New Rocky club aims to give those at risk a sporting chance
A FORMER amateur and professional boxer, Russell Thomas has experienced firsthand the physical and mental benefits of the age-old sport.
He now wants to use that to help engage disadvantaged and Indigenous youth at a new boxing club in the city.
Under the umbrella of his organisation, Rockhampton Boxing and Sports Promotions, Mr Thomas has established the club at the YWCA building in Robinson St.
Classes will start at 6pm on Monday, with attendance numbers to dictate their regularity.
"I've been involved with boxing for over 30 years and I've had quite a few people approach me about opening a boxing club here,” Mr Thomas said.
"I think it's a great opportunity to give something back to the community and help some of the younger people who can get left by the wayside or fall through the cracks.”
Mr Thomas said it was not simply about teaching boxing skills but rather associated skills such as discipline, hard work and social interaction.
"We want to provide a safe place for them to train and somewhere they can unload their troubles and burdens.
"We want to steer them in the right direction and help teach them some valuable life skills.”
Chris Warren Homes and Stanwell have come on board as major sponsors.
Stanwell's facilities manager Marcus Taylor said his organisation had helped buy equipment.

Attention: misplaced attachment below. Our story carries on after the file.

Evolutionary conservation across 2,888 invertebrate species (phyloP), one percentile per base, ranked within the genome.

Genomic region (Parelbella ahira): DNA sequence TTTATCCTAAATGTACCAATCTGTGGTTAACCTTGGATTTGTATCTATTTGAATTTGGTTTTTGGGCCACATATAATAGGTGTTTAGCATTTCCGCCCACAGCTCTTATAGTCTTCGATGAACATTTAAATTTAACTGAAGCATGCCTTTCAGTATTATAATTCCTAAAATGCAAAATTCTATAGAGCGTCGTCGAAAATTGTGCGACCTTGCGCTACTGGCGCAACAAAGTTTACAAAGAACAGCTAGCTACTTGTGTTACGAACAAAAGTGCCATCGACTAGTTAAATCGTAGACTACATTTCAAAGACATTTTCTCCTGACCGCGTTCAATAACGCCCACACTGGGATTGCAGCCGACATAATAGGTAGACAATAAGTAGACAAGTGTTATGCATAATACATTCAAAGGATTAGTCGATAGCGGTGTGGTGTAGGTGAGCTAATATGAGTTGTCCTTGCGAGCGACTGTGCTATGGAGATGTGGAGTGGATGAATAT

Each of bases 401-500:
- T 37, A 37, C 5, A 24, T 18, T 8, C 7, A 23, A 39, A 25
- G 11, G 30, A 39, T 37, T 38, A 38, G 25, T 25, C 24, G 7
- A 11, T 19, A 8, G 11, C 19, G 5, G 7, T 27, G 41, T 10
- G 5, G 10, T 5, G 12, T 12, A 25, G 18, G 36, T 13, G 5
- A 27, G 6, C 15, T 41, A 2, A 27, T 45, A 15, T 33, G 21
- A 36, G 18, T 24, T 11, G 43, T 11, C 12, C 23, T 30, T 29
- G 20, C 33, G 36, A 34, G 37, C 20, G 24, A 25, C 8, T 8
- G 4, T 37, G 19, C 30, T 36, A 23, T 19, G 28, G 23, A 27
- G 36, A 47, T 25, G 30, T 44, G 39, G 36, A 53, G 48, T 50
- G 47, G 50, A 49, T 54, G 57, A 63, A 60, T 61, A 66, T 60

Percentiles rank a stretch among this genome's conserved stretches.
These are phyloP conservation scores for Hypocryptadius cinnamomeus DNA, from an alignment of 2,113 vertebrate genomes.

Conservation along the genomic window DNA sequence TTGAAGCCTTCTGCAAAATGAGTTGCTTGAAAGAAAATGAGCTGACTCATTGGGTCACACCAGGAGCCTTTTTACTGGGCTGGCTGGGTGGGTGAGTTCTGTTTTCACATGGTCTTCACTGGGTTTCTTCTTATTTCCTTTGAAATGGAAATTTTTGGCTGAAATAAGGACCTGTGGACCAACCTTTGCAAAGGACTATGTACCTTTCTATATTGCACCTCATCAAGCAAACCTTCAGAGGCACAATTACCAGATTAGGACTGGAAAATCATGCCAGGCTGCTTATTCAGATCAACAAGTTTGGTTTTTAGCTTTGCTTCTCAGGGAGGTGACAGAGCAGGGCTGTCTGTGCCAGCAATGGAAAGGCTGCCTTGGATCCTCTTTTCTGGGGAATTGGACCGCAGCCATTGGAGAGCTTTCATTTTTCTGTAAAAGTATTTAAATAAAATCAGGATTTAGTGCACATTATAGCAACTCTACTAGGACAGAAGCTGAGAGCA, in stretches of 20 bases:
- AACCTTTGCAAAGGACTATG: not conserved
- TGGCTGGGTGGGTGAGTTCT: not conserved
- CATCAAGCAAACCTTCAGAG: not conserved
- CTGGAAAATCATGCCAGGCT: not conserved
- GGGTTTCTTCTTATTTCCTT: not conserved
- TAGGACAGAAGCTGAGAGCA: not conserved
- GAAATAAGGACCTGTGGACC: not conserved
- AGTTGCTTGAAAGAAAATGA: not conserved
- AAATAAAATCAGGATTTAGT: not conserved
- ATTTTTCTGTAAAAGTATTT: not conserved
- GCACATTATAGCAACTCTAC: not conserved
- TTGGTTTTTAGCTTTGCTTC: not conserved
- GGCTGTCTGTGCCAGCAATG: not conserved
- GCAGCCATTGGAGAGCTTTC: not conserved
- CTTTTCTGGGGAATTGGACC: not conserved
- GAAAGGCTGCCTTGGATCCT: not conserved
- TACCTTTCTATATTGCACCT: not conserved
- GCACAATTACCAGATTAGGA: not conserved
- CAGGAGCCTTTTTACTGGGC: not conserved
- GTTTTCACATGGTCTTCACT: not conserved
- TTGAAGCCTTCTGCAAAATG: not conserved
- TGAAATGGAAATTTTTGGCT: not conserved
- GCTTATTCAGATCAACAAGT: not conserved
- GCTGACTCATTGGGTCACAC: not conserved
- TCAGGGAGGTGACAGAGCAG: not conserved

"We really supported the program because it does align well with the focus we have at the moment around youth suicide and education and awareness around mental health,” he said.
"These facilities are targeting the at-risk youth and it gives people a safe space (and a chance) to build a healthy circle of friends.
"It's that 'healthy body, healthy mind' ideal. It builds a good baseline for people to change their lives from - they get some positive reward from improving in that sporting sphere and they get some confidence to grow and develop in other areas.”
Chris Warren, owner of Chris Warren Homes, has contributed countless man-hours and material to the club.
"There's not a lot of bells and whistles here, it's about good solid hard work,” he said.
"There's a lot of under-privileged kids out there and if they've got nothing to do they get themselves in trouble, so it's giving them something to do ... get them motivated and it can only be beneficial to them moving forward.”
Mr Thomas said the club was open to the broader community. There is a membership fee and a fee for individual classes but he said given the focus on helping disadvantaged youth, that would be waived for those unable to pay it.